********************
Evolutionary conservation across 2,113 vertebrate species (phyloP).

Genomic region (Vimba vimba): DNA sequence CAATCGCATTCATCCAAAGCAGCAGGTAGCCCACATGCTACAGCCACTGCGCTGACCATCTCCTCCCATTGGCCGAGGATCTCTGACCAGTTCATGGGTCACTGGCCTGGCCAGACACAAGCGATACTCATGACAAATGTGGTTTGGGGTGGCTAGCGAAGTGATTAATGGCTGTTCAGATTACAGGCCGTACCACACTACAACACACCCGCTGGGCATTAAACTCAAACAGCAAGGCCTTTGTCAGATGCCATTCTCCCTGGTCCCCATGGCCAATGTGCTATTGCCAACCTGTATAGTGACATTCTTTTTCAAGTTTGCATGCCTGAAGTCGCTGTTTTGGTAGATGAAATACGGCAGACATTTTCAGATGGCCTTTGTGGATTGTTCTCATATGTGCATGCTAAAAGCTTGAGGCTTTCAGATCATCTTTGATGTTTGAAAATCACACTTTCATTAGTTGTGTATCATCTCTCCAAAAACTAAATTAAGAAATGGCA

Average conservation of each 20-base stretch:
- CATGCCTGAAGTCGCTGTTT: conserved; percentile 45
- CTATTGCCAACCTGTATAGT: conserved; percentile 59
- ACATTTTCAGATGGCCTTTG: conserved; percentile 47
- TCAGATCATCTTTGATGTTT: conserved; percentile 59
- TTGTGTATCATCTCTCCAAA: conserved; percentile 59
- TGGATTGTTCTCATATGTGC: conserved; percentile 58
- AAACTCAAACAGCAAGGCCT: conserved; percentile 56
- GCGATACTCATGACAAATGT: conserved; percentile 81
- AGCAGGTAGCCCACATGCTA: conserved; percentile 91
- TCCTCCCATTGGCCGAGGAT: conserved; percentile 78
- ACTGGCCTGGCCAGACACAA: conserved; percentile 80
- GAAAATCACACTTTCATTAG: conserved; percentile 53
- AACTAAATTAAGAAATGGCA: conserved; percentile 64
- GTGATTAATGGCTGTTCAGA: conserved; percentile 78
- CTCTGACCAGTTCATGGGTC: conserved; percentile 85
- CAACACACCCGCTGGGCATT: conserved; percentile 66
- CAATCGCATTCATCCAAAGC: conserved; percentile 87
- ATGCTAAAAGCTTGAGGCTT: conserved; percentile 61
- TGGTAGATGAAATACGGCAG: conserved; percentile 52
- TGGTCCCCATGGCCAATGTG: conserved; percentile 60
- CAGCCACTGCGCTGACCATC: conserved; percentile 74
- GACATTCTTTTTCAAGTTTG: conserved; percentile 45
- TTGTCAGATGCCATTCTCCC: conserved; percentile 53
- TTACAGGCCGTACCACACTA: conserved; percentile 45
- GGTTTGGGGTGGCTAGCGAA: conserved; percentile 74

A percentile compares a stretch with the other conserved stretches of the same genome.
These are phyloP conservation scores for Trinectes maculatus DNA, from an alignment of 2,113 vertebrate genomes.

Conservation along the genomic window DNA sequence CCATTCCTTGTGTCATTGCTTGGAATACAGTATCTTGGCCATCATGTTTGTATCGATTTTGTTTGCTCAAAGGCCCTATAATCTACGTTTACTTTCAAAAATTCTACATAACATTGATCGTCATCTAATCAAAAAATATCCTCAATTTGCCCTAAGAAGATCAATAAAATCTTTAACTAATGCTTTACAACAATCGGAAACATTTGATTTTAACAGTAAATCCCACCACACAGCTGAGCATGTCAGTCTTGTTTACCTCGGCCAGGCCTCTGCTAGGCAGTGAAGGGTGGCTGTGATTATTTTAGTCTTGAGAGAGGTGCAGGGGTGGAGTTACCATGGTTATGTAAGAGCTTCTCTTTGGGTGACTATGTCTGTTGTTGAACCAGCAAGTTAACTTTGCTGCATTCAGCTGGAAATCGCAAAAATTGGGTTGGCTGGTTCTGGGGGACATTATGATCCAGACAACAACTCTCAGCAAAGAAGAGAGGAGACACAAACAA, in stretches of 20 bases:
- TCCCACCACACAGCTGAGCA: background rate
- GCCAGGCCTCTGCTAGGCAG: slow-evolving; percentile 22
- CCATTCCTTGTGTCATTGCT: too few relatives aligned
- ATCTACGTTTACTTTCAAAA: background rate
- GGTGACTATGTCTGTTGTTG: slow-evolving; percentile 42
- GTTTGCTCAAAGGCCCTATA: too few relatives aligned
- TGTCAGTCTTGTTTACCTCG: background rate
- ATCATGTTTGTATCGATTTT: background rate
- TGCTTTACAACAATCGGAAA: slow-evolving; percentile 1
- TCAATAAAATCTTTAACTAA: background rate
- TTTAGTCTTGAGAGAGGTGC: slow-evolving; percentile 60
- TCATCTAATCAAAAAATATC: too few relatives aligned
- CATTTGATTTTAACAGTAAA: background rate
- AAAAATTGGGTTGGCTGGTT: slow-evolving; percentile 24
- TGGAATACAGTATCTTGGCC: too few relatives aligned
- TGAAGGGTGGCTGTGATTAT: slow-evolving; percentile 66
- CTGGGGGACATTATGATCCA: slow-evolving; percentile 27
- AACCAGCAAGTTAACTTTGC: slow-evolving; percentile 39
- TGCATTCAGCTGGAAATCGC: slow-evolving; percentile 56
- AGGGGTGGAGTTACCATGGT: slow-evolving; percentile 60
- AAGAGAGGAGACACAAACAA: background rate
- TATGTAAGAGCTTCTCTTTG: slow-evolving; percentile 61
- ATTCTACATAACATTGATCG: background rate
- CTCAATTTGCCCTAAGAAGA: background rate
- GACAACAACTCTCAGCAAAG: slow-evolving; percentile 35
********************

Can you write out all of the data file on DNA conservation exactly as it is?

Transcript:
Evolutionary conservation across 2,113 vertebrate species (phyloP).

Genomic region (Vimba vimba): DNA sequence CAATCGCATTCATCCAAAGCAGCAGGTAGCCCACATGCTACAGCCACTGCGCTGACCATCTCCTCCCATTGGCCGAGGATCTCTGACCAGTTCATGGGTCACTGGCCTGGCCAGACACAAGCGATACTCATGACAAATGTGGTTTGGGGTGGCTAGCGAAGTGATTAATGGCTGTTCAGATTACAGGCCGTACCACACTACAACACACCCGCTGGGCATTAAACTCAAACAGCAAGGCCTTTGTCAGATGCCATTCTCCCTGGTCCCCATGGCCAATGTGCTATTGCCAACCTGTATAGTGACATTCTTTTTCAAGTTTGCATGCCTGAAGTCGCTGTTTTGGTAGATGAAATACGGCAGACATTTTCAGATGGCCTTTGTGGATTGTTCTCATATGTGCATGCTAAAAGCTTGAGGCTTTCAGATCATCTTTGATGTTTGAAAATCACACTTTCATTAGTTGTGTATCATCTCTCCAAAAACTAAATTAAGAAATGGCA

Average conservation of each 20-base stretch:
- CATGCCTGAAGTCGCTGTTT: conserved; percentile 45
- CTATTGCCAACCTGTATAGT: conserved; percentile 59
- ACATTTTCAGATGGCCTTTG: conserved; percentile 47
- TCAGATCATCTTTGATGTTT: conserved; percentile 59
- TTGTGTATCATCTCTCCAAA: conserved; percentile 59
- TGGATTGTTCTCATATGTGC: conserved; percentile 58
- AAACTCAAACAGCAAGGCCT: conserved; percentile 56
- GCGATACTCATGACAAATGT: conserved; percentile 81
- AGCAGGTAGCCCACATGCTA: conserved; percentile 91
- TCCTCCCATTGGCCGAGGAT: conserved; percentile 78
- ACTGGCCTGGCCAGACACAA: conserved; percentile 80
- GAAAATCACACTTTCATTAG: conserved; percentile 53
- AACTAAATTAAGAAATGGCA: conserved; percentile 64
- GTGATTAATGGCTGTTCAGA: conserved; percentile 78
- CTCTGACCAGTTCATGGGTC: conserved; percentile 85
- CAACACACCCGCTGGGCATT: conserved; percentile 66
- CAATCGCATTCATCCAAAGC: conserved; percentile 87
- ATGCTAAAAGCTTGAGGCTT: conserved; percentile 61
- TGGTAGATGAAATACGGCAG: conserved; percentile 52
- TGGTCCCCATGGCCAATGTG: conserved; percentile 60
- CAGCCACTGCGCTGACCATC: conserved; percentile 74
- GACATTCTTTTTCAAGTTTG: conserved; percentile 45
- TTGTCAGATGCCATTCTCCC: conserved; percentile 53
- TTACAGGCCGTACCACACTA: conserved; percentile 45
- GGTTTGGGGTGGCTAGCGAA: conserved; percentile 74

A percentile compares a stretch with the other conserved stretches of the same genome.
These are phyloP conservation scores for Trinectes maculatus DNA, from an alignment of 2,113 vertebrate genomes.

Conservation along the genomic window DNA sequence CCATTCCTTGTGTCATTGCTTGGAATACAGTATCTTGGCCATCATGTTTGTATCGATTTTGTTTGCTCAAAGGCCCTATAATCTACGTTTACTTTCAAAAATTCTACATAACATTGATCGTCATCTAATCAAAAAATATCCTCAATTTGCCCTAAGAAGATCAATAAAATCTTTAACTAATGCTTTACAACAATCGGAAACATTTGATTTTAACAGTAAATCCCACCACACAGCTGAGCATGTCAGTCTTGTTTACCTCGGCCAGGCCTCTGCTAGGCAGTGAAGGGTGGCTGTGATTATTTTAGTCTTGAGAGAGGTGCAGGGGTGGAGTTACCATGGTTATGTAAGAGCTTCTCTTTGGGTGACTATGTCTGTTGTTGAACCAGCAAGTTAACTTTGCTGCATTCAGCTGGAAATCGCAAAAATTGGGTTGGCTGGTTCTGGGGGACATTATGATCCAGACAACAACTCTCAGCAAAGAAGAGAGGAGACACAAACAA, in stretches of 20 bases:
- TCCCACCACACAGCTGAGCA: background rate
- GCCAGGCCTCTGCTAGGCAG: slow-evolving; percentile 22
- CCATTCCTTGTGTCATTGCT: too few relatives aligned
- ATCTACGTTTACTTTCAAAA: background rate
- GGTGACTATGTCTGTTGTTG: slow-evolving; percentile 42
- GTTTGCTCAAAGGCCCTATA: too few relatives aligned
- TGTCAGTCTTGTTTACCTCG: background rate
- ATCATGTTTGTATCGATTTT: background rate
- TGCTTTACAACAATCGGAAA: slow-evolving; percentile 1
- TCAATAAAATCTTTAACTAA: background rate
- TTTAGTCTTGAGAGAGGTGC: slow-evolving; percentile 60
- TCATCTAATCAAAAAATATC: too few relatives aligned
- CATTTGATTTTAACAGTAAA: background rate
- AAAAATTGGGTTGGCTGGTT: slow-evolving; percentile 24
- TGGAATACAGTATCTTGGCC: too few relatives aligned
- TGAAGGGTGGCTGTGATTAT: slow-evolving; percentile 66
- CTGGGGGACATTATGATCCA: slow-evolving; percentile 27
- AACCAGCAAGTTAACTTTGC: slow-evolving; percentile 39
- TGCATTCAGCTGGAAATCGC: slow-evolving; percentile 56
- AGGGGTGGAGTTACCATGGT: slow-evolving; percentile 60
- AAGAGAGGAGACACAAACAA: background rate
- TATGTAAGAGCTTCTCTTTG: slow-evolving; percentile 61
- ATTCTACATAACATTGATCG: background rate
- CTCAATTTGCCCTAAGAAGA: background rate
- GACAACAACTCTCAGCAAAG: slow-evolving; percentile 35